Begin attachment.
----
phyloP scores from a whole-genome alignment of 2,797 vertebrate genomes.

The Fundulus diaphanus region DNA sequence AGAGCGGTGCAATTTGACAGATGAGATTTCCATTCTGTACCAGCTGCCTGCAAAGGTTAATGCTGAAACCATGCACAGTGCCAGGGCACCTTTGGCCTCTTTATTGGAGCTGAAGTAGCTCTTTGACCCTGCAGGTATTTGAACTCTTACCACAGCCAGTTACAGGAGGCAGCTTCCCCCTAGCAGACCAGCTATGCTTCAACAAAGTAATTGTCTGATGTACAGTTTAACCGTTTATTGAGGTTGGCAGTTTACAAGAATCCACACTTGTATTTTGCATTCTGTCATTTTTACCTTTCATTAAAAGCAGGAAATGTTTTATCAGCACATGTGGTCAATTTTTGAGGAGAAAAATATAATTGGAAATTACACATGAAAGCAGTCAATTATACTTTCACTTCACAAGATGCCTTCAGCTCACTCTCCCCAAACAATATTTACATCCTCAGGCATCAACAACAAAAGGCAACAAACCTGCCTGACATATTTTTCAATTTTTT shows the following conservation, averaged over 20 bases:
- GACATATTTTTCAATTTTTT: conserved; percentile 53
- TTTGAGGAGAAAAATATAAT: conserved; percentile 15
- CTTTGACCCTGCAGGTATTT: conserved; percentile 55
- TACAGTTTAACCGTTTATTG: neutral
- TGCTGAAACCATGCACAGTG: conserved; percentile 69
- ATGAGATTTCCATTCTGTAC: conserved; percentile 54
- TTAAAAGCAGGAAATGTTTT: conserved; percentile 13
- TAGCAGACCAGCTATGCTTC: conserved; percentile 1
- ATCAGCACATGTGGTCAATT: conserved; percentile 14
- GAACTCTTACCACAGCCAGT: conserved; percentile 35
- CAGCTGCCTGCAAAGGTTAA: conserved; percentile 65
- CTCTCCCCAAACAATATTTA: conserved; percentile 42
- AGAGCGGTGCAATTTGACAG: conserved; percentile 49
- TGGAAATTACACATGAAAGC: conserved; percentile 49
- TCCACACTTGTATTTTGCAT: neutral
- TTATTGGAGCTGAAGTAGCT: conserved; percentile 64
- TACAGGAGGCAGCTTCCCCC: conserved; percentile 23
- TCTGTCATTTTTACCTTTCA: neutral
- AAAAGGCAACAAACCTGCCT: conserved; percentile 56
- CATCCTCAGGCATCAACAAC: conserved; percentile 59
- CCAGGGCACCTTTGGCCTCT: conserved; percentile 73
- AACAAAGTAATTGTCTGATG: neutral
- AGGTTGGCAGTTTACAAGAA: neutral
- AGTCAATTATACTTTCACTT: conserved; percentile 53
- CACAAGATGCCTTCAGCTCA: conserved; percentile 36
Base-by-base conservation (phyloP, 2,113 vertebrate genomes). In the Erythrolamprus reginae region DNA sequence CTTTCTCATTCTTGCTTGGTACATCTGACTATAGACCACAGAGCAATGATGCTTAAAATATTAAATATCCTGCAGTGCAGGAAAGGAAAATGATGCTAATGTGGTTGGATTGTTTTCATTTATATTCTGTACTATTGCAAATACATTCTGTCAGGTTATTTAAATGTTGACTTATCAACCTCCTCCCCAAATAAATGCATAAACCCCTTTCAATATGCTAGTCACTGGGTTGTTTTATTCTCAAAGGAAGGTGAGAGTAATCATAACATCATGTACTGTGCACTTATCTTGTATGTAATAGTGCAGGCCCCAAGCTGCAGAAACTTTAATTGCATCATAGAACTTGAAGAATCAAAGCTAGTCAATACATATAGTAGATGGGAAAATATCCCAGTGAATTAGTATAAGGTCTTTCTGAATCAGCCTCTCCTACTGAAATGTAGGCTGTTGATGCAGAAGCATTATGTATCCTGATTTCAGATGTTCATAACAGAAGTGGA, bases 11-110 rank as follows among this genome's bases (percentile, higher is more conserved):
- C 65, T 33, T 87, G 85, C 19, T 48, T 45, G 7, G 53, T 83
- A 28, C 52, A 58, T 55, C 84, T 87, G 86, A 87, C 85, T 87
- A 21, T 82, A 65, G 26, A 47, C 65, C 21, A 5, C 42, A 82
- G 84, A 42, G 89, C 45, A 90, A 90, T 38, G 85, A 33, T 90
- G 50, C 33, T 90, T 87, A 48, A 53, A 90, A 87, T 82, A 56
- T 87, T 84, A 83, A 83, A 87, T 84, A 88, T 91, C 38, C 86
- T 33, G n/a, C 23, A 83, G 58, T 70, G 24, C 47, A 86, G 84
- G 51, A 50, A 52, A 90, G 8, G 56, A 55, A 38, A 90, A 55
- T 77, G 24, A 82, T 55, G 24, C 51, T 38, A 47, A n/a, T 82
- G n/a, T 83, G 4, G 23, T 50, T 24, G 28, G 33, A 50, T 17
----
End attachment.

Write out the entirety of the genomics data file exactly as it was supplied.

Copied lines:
phyloP scores from a whole-genome alignment of 2,797 vertebrate genomes.

The Fundulus diaphanus region DNA sequence AGAGCGGTGCAATTTGACAGATGAGATTTCCATTCTGTACCAGCTGCCTGCAAAGGTTAATGCTGAAACCATGCACAGTGCCAGGGCACCTTTGGCCTCTTTATTGGAGCTGAAGTAGCTCTTTGACCCTGCAGGTATTTGAACTCTTACCACAGCCAGTTACAGGAGGCAGCTTCCCCCTAGCAGACCAGCTATGCTTCAACAAAGTAATTGTCTGATGTACAGTTTAACCGTTTATTGAGGTTGGCAGTTTACAAGAATCCACACTTGTATTTTGCATTCTGTCATTTTTACCTTTCATTAAAAGCAGGAAATGTTTTATCAGCACATGTGGTCAATTTTTGAGGAGAAAAATATAATTGGAAATTACACATGAAAGCAGTCAATTATACTTTCACTTCACAAGATGCCTTCAGCTCACTCTCCCCAAACAATATTTACATCCTCAGGCATCAACAACAAAAGGCAACAAACCTGCCTGACATATTTTTCAATTTTTT shows the following conservation, averaged over 20 bases:
- GACATATTTTTCAATTTTTT: conserved; percentile 53
- TTTGAGGAGAAAAATATAAT: conserved; percentile 15
- CTTTGACCCTGCAGGTATTT: conserved; percentile 55
- TACAGTTTAACCGTTTATTG: neutral
- TGCTGAAACCATGCACAGTG: conserved; percentile 69
- ATGAGATTTCCATTCTGTAC: conserved; percentile 54
- TTAAAAGCAGGAAATGTTTT: conserved; percentile 13
- TAGCAGACCAGCTATGCTTC: conserved; percentile 1
- ATCAGCACATGTGGTCAATT: conserved; percentile 14
- GAACTCTTACCACAGCCAGT: conserved; percentile 35
- CAGCTGCCTGCAAAGGTTAA: conserved; percentile 65
- CTCTCCCCAAACAATATTTA: conserved; percentile 42
- AGAGCGGTGCAATTTGACAG: conserved; percentile 49
- TGGAAATTACACATGAAAGC: conserved; percentile 49
- TCCACACTTGTATTTTGCAT: neutral
- TTATTGGAGCTGAAGTAGCT: conserved; percentile 64
- TACAGGAGGCAGCTTCCCCC: conserved; percentile 23
- TCTGTCATTTTTACCTTTCA: neutral
- AAAAGGCAACAAACCTGCCT: conserved; percentile 56
- CATCCTCAGGCATCAACAAC: conserved; percentile 59
- CCAGGGCACCTTTGGCCTCT: conserved; percentile 73
- AACAAAGTAATTGTCTGATG: neutral
- AGGTTGGCAGTTTACAAGAA: neutral
- AGTCAATTATACTTTCACTT: conserved; percentile 53
- CACAAGATGCCTTCAGCTCA: conserved; percentile 36
Base-by-base conservation (phyloP, 2,113 vertebrate genomes). In the Erythrolamprus reginae region DNA sequence CTTTCTCATTCTTGCTTGGTACATCTGACTATAGACCACAGAGCAATGATGCTTAAAATATTAAATATCCTGCAGTGCAGGAAAGGAAAATGATGCTAATGTGGTTGGATTGTTTTCATTTATATTCTGTACTATTGCAAATACATTCTGTCAGGTTATTTAAATGTTGACTTATCAACCTCCTCCCCAAATAAATGCATAAACCCCTTTCAATATGCTAGTCACTGGGTTGTTTTATTCTCAAAGGAAGGTGAGAGTAATCATAACATCATGTACTGTGCACTTATCTTGTATGTAATAGTGCAGGCCCCAAGCTGCAGAAACTTTAATTGCATCATAGAACTTGAAGAATCAAAGCTAGTCAATACATATAGTAGATGGGAAAATATCCCAGTGAATTAGTATAAGGTCTTTCTGAATCAGCCTCTCCTACTGAAATGTAGGCTGTTGATGCAGAAGCATTATGTATCCTGATTTCAGATGTTCATAACAGAAGTGGA, bases 11-110 rank as follows among this genome's bases (percentile, higher is more conserved):
- C 65, T 33, T 87, G 85, C 19, T 48, T 45, G 7, G 53, T 83
- A 28, C 52, A 58, T 55, C 84, T 87, G 86, A 87, C 85, T 87
- A 21, T 82, A 65, G 26, A 47, C 65, C 21, A 5, C 42, A 82
- G 84, A 42, G 89, C 45, A 90, A 90, T 38, G 85, A 33, T 90
- G 50, C 33, T 90, T 87, A 48, A 53, A 90, A 87, T 82, A 56
- T 87, T 84, A 83, A 83, A 87, T 84, A 88, T 91, C 38, C 86
- T 33, G n/a, C 23, A 83, G 58, T 70, G 24, C 47, A 86, G 84
- G 51, A 50, A 52, A 90, G 8, G 56, A 55, A 38, A 90, A 55
- T 77, G 24, A 82, T 55, G 24, C 51, T 38, A 47, A n/a, T 82
- G n/a, T 83, G 4, G 23, T 50, T 24, G 28, G 33, A 50, T 17